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Civil Service Commision Approves Lateral Hiring, Promotions Guidelines

The Civil Service Commission voted 2-1 at last Thursday night’s meeting to approve Chief Selvain McQueen’s changes to the promotion process and to lateral hiring. Tied together in one vote, the commission’s decision cemented McQueen’s stance that he “is not promoting anyone.”

Commissioner Thomas Moore and Glenn Jefferson voted to approve with Commissioner Al Hatcher opposing.
The twin controversies of promotions and lateral hiring have gone hand in hand at the department and have been a highly debated issue for months.
Officers within the Columbus Police Department began the promotions process back in February, 2011 and were repeatedly told that promotions would be happening. However, nearly a year later, not a single officer at the CPD has been promoted.
After former chief of police Joe St. John’s firing in July, McQueen was selected as the interim chief and the promotions process put on hold.
In recent months, McQueen had been quoted as saying that he would in fact begin promoting officers and they would be selected from the list of 31 eligible officers. In last week’s Packet however, the chief said, “I am not promoting anyone. In order to promote people, I would have to abide by rules that I don’t agree with.”
The rules that McQueen was referring to were the guidelines that the chief had to abide by. According to McQueen, if an officer had been suspended for 60 days but was at the top of the promotions list, under civil service guidelines, he or she would still have to be promoted.
At Thursday night’s civil service meeting, the commissioners voted to amend that rule. In addition, they also approved a change that states that an officer must score a 70 or above on the written test in order to be eligible for promotions.
As far as the topic of lateral hiring is concerned, the chief told commissioners that the CPD must first try to hire from within before they bring in anyone from another department.
The city council initially approved the issues of promotions and lateral hiring in January. The joint issues then went before the civil service commission. Officers gathered at the meeting to voice their outrage over the unwelcome possibility of lateral hiring and delaying promotions. Seemingly shocked at the officer’s outrage, the commissioners decided to table the issue and send it back to the city council. The city council approved the issues again at last Tuesday’s meeting when they voted to approve lateral hiring and changes to the promotions process 3-3 with the mayor breaking the tie.
Before the commissioners voted, Commissioner Hatcher asked McQueen what exactly the city council approved. McQueen responded by asking the commissioners if they wanted to go into executive session. After some debate about whether going into executive session on a policy matter was legal, Commissioner Moore told the gathered crowd “Life is hard.” and the group was banished outside.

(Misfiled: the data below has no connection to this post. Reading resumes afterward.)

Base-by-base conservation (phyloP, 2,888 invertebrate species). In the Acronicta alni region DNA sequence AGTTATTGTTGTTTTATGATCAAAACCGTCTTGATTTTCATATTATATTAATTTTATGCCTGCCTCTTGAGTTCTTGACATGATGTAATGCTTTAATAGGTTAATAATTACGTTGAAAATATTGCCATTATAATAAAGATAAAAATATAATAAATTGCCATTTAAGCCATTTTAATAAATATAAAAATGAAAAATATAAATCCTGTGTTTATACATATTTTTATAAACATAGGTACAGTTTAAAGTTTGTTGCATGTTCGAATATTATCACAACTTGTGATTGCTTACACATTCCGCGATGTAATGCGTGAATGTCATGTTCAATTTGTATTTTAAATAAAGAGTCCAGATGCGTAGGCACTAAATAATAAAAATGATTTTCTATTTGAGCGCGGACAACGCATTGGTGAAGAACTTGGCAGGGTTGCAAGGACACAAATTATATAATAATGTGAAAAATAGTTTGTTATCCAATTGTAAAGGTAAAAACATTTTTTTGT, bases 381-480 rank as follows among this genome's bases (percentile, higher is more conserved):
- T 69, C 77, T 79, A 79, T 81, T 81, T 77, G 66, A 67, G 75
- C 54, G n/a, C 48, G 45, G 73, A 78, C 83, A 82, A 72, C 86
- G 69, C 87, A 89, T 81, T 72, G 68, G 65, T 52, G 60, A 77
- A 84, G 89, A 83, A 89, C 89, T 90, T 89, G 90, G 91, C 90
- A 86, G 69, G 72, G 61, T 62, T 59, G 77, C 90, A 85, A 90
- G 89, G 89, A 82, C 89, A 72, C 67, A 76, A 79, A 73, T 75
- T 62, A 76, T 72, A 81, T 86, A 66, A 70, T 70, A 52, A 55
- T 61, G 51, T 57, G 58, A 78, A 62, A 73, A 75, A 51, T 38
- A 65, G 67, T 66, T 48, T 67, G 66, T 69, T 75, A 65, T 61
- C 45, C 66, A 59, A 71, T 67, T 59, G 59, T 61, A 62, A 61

[When McQueen asked the commissioners if they wanted to go into executive session, WCBI News Director Steve Rogers was sitting behind me and mumbled, “They can’t do that. They can’t go into executive session for a policy issue.” I immediately asked the commissioners “Are you allowed to go into executive session over a policy issue?” The room fell silent as the commissioners looked at each other, as if not quite sure how to respond. Commissioner Moore spoke up, informing me that yes, they could go into executive session. I again asked “Even though it is a policy issue and not a personnel issue?” Moore replied that he believed this was in fact a personnel issue. Rogers then asked the commission why the city attorney, Jeff Turnage, was not present and after much discussion, the commission’s secretary, Loria Porter asked if city human resource director Pat Mitchell should be in the room since she was present at the city council meeting. While Mitchell was being brought into the room, myself, Rogers and Commissioner Moore engaged in a heated conversation of whether the issue of promotions and lateral hiring was a personnel or policy issue. Speaking to Moore, I said, “Yes, this is a personnel issue but it falls under the umbrella of policy.” Rogers again asked why Turnage was not present and questioned if the commissioners could legally kick us out of the meeting when Moore responded “Well, life is hard.” To that Rogers responded “Life is hard? I respect your position sir, but life is hard?” Dispatch contributor Jeff Clark then spoke, asking other members of the media “What are they going to do if we don’t leave? Have us arrested?” As we gathered our belongings to exit, both Rogers and I immediately called Jeff Turnage. After speaking with Rogers, Turnage hurriedly came down to city hall. Members of the media and gathered officers were allowed back into the meeting after a 30 minute wait outside. SF]
Once the crowd was allowed back inside, the commissioners quickly went to a vote on the issues at hand. Before the vote Commissioner Moore said he “trusts the chief to make the right decision on this—he’s the man responsible.”
The changes are effective immediately.

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